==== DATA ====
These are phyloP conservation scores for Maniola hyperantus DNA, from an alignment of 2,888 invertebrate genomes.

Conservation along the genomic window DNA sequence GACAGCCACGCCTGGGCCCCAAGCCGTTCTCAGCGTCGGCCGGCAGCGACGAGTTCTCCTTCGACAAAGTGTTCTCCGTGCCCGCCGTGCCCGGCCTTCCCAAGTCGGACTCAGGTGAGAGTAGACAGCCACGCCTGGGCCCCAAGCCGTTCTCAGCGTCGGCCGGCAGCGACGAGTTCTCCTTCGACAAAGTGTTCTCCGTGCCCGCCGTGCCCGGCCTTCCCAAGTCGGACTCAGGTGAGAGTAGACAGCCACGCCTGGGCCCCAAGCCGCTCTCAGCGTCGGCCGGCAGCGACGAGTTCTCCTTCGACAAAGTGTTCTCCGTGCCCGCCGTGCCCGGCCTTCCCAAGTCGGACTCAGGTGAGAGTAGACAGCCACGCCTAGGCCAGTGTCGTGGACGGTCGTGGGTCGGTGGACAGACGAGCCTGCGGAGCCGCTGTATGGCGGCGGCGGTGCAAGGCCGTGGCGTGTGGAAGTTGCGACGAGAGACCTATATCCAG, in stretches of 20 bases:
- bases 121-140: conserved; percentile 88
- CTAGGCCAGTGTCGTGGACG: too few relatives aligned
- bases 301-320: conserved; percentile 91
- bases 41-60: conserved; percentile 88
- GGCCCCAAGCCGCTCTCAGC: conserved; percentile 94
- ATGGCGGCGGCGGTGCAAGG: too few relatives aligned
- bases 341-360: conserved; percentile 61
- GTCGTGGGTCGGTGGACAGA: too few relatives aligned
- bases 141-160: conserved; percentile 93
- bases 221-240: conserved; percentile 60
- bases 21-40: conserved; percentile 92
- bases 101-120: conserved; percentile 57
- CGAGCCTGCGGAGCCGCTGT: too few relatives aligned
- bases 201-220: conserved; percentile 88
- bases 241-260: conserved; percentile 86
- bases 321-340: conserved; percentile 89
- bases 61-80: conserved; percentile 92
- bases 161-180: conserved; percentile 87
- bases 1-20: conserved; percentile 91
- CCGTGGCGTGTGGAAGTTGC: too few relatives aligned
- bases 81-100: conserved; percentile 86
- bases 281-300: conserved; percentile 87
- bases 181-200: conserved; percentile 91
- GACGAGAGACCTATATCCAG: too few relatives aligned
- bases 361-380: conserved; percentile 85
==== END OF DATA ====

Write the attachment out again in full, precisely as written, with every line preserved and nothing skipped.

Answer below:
These are phyloP conservation scores for Maniola hyperantus DNA, from an alignment of 2,888 invertebrate genomes.

Conservation along the genomic window DNA sequence GACAGCCACGCCTGGGCCCCAAGCCGTTCTCAGCGTCGGCCGGCAGCGACGAGTTCTCCTTCGACAAAGTGTTCTCCGTGCCCGCCGTGCCCGGCCTTCCCAAGTCGGACTCAGGTGAGAGTAGACAGCCACGCCTGGGCCCCAAGCCGTTCTCAGCGTCGGCCGGCAGCGACGAGTTCTCCTTCGACAAAGTGTTCTCCGTGCCCGCCGTGCCCGGCCTTCCCAAGTCGGACTCAGGTGAGAGTAGACAGCCACGCCTGGGCCCCAAGCCGCTCTCAGCGTCGGCCGGCAGCGACGAGTTCTCCTTCGACAAAGTGTTCTCCGTGCCCGCCGTGCCCGGCCTTCCCAAGTCGGACTCAGGTGAGAGTAGACAGCCACGCCTAGGCCAGTGTCGTGGACGGTCGTGGGTCGGTGGACAGACGAGCCTGCGGAGCCGCTGTATGGCGGCGGCGGTGCAAGGCCGTGGCGTGTGGAAGTTGCGACGAGAGACCTATATCCAG, in stretches of 20 bases:
- bases 121-140: conserved; percentile 88
- CTAGGCCAGTGTCGTGGACG: too few relatives aligned
- bases 301-320: conserved; percentile 91
- bases 41-60: conserved; percentile 88
- GGCCCCAAGCCGCTCTCAGC: conserved; percentile 94
- ATGGCGGCGGCGGTGCAAGG: too few relatives aligned
- bases 341-360: conserved; percentile 61
- GTCGTGGGTCGGTGGACAGA: too few relatives aligned
- bases 141-160: conserved; percentile 93
- bases 221-240: conserved; percentile 60
- bases 21-40: conserved; percentile 92
- bases 101-120: conserved; percentile 57
- CGAGCCTGCGGAGCCGCTGT: too few relatives aligned
- bases 201-220: conserved; percentile 88
- bases 241-260: conserved; percentile 86
- bases 321-340: conserved; percentile 89
- bases 61-80: conserved; percentile 92
- bases 161-180: conserved; percentile 87
- bases 1-20: conserved; percentile 91
- CCGTGGCGTGTGGAAGTTGC: too few relatives aligned
- bases 81-100: conserved; percentile 86
- bases 281-300: conserved; percentile 87
- bases 181-200: conserved; percentile 91
- GACGAGAGACCTATATCCAG: too few relatives aligned
- bases 361-380: conserved; percentile 85